Russian Prosecutors Urge Navalny Jail Term as Protests Swell
(Bloomberg) -- Russian prosecutors demanded opposition leader Alexey Navalny’s imprisonment, a day after police detained record numbers of protesters against President Vladimir Putin for a second straight weekend.
The Prosecutor General’s Office said Monday it agreed with the Federal Penitentiary Service that Navalny had repeatedly violated the conditions of a suspended 3 1/2 year sentence for fraud and should receive a real prison term in response, according to a website statement.
The call to sentence Navalny at a court hearing in Moscow scheduled for Tuesday raises the stakes in the confrontation between the Kremlin and the anti-Putin opposition after police detained at least 5,611 people during Sunday’s nationwide protests, according to the OVD-Info monitoring group. The U.S. and the European Union have called on Russia to release Navalny, whose supporters plan more protests outside the court.
“The arrests, the violence used by police is deeply disturbing,” U.S. Secretary of State Antony Blinken said in an interview with MSNBC’s “Andrea Mitchell Reports” Sunday. The protests sparked by Navalny’s detention reflect “the frustration that the Russian people have with corruption, with autocracy,” he said.
Germany “condemns the use of violence at the weekend by the Russian security forces and the disproportionate actions taken once again against peaceful demonstrators,” Chancellor Angela Merkel’s deputy spokeswoman Martina Fietz told a news conference in Berlin Monday. “Those detained should immediately be set free.”
Navalny has been in detention since mid-January after he defied threats of arrest to return to Russia from Germany, where he’d been recovering from a nerve-agent attack that he and western nations have blamed on Putin’s security service. The Kremlin denies responsibility.
Police detained protesters in at least 88 cities across Russia, including 1,848 in Moscow and 1,311 in St. Petersburg, OVD-Info reported. Dozens of journalists were held, the group said.
The unsanctioned demonstrations followed Jan. 23 protests when nearly 3,600 were detained as tens of thousands turned out in more than 150 cities despite freezing temperatures. Riot police were accused of using electric shock devices against some protesters this time amid complaints of a particularly harsh response.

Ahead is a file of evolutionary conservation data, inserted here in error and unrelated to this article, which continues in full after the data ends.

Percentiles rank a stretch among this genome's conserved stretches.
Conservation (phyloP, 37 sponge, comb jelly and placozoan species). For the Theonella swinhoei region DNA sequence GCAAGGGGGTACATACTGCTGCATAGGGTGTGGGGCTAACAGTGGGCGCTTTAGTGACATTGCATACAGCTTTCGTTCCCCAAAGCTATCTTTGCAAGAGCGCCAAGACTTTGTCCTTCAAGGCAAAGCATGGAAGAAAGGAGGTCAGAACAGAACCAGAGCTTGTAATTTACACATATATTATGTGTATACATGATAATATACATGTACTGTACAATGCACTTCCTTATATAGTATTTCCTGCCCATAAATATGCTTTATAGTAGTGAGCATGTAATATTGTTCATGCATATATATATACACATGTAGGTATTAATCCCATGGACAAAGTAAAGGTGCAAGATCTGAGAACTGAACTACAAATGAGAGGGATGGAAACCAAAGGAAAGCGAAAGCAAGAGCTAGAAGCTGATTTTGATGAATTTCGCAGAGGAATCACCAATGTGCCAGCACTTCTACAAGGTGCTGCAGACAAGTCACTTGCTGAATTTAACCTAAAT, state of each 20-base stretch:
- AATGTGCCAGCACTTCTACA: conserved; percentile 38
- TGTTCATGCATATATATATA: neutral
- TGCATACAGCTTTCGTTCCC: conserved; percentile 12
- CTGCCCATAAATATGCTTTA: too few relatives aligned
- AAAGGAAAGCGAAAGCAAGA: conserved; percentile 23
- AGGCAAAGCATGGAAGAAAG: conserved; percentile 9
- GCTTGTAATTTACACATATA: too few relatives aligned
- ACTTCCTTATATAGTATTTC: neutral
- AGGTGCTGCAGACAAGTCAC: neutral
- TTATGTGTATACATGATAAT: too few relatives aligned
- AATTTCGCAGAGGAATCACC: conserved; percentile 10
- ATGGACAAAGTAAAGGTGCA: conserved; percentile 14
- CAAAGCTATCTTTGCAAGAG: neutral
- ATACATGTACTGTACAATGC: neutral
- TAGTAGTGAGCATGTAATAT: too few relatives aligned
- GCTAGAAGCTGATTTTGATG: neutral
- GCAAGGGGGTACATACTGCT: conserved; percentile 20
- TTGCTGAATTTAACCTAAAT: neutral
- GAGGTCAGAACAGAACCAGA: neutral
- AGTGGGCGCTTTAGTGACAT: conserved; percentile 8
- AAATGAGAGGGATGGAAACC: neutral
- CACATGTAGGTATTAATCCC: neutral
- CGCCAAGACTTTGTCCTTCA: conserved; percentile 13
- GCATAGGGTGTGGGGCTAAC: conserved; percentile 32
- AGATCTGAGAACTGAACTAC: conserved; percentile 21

Putin’s spokesman, Dmitry Peskov, defended the police behavior as a response to the “provocations” of demonstrators. He accused Navalny’s allies of working for foreign governments by calling for sanctions against Putin associates in a conference call with reporters Monday.
Most of the Navalny aides who weren’t already in prison were picked up before the protests and are now facing criminal charges. Authorities in Moscow had also sought to deter demonstrators by sealing off much of the center of the capital to traffic and pedestrians.
The Interior Ministry said around 2,000 people participated in the unsanctioned protests in Moscow, the Interfax news service reported Sunday.
As well as the threat of a jail term on Tuesday, Navalny also faces new potential fraud charges that could carry an additional 10-year punishment.
Putin, 68, has been in power for more than two decades, the longest rule since Soviet dictator Josef Stalin. In July, he pushed through constitutional changes that would allow him to stay as president until 2036. His support last year dropped to a record low amid the Covid-19 lockdown, but recovered a bit by November, according to the Levada Center.
While he’s survived several previous waves of anti-Kremlin protests, steadily tightening restrictions on public demonstrations, the opposition is digging in for a long-term struggle ahead of 2024, when Putin must decide whether to seek a fifth mandate.
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